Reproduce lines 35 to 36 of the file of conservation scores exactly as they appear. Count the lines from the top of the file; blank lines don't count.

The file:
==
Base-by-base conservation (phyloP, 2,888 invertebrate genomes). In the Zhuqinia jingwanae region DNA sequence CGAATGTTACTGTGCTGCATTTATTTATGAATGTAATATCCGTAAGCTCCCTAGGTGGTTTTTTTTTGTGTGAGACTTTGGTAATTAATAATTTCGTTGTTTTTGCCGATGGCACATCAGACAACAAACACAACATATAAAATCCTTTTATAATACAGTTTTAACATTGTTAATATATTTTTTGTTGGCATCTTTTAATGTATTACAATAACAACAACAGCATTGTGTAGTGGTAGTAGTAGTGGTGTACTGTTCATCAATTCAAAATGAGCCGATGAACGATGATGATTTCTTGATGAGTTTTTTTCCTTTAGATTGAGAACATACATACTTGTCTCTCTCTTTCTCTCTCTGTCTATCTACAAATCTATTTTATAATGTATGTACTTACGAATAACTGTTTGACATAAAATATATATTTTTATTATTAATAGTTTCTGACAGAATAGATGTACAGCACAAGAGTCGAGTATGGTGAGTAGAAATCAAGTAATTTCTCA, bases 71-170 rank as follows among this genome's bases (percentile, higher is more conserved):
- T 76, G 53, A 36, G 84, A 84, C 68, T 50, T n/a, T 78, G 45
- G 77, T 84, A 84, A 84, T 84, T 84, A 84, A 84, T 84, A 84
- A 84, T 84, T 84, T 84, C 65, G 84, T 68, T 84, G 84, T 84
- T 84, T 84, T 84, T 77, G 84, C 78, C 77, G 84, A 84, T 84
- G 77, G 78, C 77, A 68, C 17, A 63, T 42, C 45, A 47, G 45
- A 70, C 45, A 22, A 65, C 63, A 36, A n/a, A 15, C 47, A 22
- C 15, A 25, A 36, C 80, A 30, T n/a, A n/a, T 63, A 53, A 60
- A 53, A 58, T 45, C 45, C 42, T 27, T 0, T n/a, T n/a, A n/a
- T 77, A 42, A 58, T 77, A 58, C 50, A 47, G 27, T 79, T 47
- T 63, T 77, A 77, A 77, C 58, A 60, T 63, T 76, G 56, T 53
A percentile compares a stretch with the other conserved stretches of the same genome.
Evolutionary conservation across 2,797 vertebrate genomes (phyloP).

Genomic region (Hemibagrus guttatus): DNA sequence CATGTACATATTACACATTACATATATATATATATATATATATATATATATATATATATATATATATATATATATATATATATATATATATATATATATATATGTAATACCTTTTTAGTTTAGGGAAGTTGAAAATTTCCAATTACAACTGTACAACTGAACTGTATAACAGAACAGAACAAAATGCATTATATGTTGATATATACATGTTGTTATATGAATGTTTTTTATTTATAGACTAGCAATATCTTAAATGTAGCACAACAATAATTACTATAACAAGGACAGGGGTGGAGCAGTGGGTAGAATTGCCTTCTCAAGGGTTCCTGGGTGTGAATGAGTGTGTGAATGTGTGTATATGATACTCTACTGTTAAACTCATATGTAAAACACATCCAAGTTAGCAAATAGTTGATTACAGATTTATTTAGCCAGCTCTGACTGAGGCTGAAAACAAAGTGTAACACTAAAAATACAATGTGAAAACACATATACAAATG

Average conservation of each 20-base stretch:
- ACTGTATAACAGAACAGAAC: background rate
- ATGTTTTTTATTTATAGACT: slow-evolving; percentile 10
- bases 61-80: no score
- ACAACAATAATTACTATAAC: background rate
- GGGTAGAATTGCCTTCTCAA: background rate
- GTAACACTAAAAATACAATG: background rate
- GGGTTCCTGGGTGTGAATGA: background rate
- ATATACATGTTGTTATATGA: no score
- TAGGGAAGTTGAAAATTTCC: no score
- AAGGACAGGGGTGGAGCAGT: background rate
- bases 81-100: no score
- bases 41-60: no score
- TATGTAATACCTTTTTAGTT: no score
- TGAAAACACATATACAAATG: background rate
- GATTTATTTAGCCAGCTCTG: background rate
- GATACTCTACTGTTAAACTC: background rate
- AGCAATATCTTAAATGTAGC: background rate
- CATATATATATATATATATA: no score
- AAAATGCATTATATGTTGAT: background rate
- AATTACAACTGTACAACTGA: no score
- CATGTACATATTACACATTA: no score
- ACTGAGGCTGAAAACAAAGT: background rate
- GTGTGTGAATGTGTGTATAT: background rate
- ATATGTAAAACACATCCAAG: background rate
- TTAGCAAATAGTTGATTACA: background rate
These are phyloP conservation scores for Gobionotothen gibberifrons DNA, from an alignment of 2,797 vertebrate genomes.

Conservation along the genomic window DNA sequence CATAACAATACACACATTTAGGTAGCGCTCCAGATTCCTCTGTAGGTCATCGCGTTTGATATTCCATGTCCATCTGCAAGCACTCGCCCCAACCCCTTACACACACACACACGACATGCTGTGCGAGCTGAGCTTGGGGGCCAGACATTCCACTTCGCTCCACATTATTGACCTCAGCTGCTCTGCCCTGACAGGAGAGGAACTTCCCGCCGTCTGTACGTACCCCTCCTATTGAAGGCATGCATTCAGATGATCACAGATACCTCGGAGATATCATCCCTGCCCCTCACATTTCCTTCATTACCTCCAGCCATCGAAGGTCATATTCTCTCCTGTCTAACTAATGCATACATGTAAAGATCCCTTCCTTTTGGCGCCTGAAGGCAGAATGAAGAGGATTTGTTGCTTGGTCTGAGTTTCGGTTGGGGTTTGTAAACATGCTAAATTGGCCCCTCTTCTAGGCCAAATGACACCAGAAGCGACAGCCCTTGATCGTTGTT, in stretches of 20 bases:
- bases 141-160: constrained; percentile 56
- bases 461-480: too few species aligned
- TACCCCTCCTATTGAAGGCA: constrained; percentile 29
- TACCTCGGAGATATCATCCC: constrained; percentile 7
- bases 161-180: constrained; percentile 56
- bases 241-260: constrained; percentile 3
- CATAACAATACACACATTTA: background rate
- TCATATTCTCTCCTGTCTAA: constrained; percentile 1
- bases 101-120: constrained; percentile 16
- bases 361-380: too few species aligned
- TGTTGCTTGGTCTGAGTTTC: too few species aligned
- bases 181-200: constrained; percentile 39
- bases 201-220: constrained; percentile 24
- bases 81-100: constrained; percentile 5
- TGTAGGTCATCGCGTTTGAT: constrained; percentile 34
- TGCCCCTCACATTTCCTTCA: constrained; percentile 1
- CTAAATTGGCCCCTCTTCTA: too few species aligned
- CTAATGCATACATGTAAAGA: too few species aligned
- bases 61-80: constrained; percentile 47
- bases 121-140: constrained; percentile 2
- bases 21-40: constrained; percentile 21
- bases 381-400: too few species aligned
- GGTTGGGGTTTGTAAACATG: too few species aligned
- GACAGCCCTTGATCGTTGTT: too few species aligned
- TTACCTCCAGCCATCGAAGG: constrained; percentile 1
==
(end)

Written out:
- AATTACAACTGTACAACTGA: no score
- CATGTACATATTACACATTA: no score